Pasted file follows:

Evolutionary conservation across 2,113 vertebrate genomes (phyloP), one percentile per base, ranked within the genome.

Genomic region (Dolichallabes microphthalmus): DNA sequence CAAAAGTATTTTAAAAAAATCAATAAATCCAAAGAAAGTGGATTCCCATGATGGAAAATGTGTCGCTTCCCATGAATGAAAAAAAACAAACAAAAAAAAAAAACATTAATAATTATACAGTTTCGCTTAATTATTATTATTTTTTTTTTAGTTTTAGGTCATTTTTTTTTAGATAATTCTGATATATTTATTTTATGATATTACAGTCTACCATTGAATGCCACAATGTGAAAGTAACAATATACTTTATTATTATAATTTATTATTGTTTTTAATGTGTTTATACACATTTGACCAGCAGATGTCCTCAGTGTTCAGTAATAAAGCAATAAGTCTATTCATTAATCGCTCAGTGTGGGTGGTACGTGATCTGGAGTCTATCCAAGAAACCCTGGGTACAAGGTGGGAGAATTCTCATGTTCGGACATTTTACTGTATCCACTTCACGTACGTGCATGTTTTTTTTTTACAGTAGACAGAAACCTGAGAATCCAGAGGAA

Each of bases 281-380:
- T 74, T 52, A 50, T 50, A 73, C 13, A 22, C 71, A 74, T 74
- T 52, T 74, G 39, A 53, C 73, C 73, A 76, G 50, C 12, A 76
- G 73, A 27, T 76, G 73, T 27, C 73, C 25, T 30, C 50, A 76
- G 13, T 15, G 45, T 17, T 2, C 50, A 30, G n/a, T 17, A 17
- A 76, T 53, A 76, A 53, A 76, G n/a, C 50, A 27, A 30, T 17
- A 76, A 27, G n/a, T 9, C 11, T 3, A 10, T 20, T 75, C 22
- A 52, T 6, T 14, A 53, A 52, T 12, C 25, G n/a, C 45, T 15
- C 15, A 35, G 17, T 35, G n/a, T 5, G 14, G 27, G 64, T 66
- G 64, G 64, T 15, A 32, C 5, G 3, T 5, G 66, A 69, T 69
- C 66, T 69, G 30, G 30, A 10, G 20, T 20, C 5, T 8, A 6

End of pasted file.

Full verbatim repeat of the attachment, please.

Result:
Evolutionary conservation across 2,113 vertebrate genomes (phyloP), one percentile per base, ranked within the genome.

Genomic region (Dolichallabes microphthalmus): DNA sequence CAAAAGTATTTTAAAAAAATCAATAAATCCAAAGAAAGTGGATTCCCATGATGGAAAATGTGTCGCTTCCCATGAATGAAAAAAAACAAACAAAAAAAAAAAACATTAATAATTATACAGTTTCGCTTAATTATTATTATTTTTTTTTTAGTTTTAGGTCATTTTTTTTTAGATAATTCTGATATATTTATTTTATGATATTACAGTCTACCATTGAATGCCACAATGTGAAAGTAACAATATACTTTATTATTATAATTTATTATTGTTTTTAATGTGTTTATACACATTTGACCAGCAGATGTCCTCAGTGTTCAGTAATAAAGCAATAAGTCTATTCATTAATCGCTCAGTGTGGGTGGTACGTGATCTGGAGTCTATCCAAGAAACCCTGGGTACAAGGTGGGAGAATTCTCATGTTCGGACATTTTACTGTATCCACTTCACGTACGTGCATGTTTTTTTTTTACAGTAGACAGAAACCTGAGAATCCAGAGGAA

Each of bases 281-380:
- T 74, T 52, A 50, T 50, A 73, C 13, A 22, C 71, A 74, T 74
- T 52, T 74, G 39, A 53, C 73, C 73, A 76, G 50, C 12, A 76
- G 73, A 27, T 76, G 73, T 27, C 73, C 25, T 30, C 50, A 76
- G 13, T 15, G 45, T 17, T 2, C 50, A 30, G n/a, T 17, A 17
- A 76, T 53, A 76, A 53, A 76, G n/a, C 50, A 27, A 30, T 17
- A 76, A 27, G n/a, T 9, C 11, T 3, A 10, T 20, T 75, C 22
- A 52, T 6, T 14, A 53, A 52, T 12, C 25, G n/a, C 45, T 15
- C 15, A 35, G 17, T 35, G n/a, T 5, G 14, G 27, G 64, T 66
- G 64, G 64, T 15, A 32, C 5, G 3, T 5, G 66, A 69, T 69
- C 66, T 69, G 30, G 30, A 10, G 20, T 20, C 5, T 8, A 6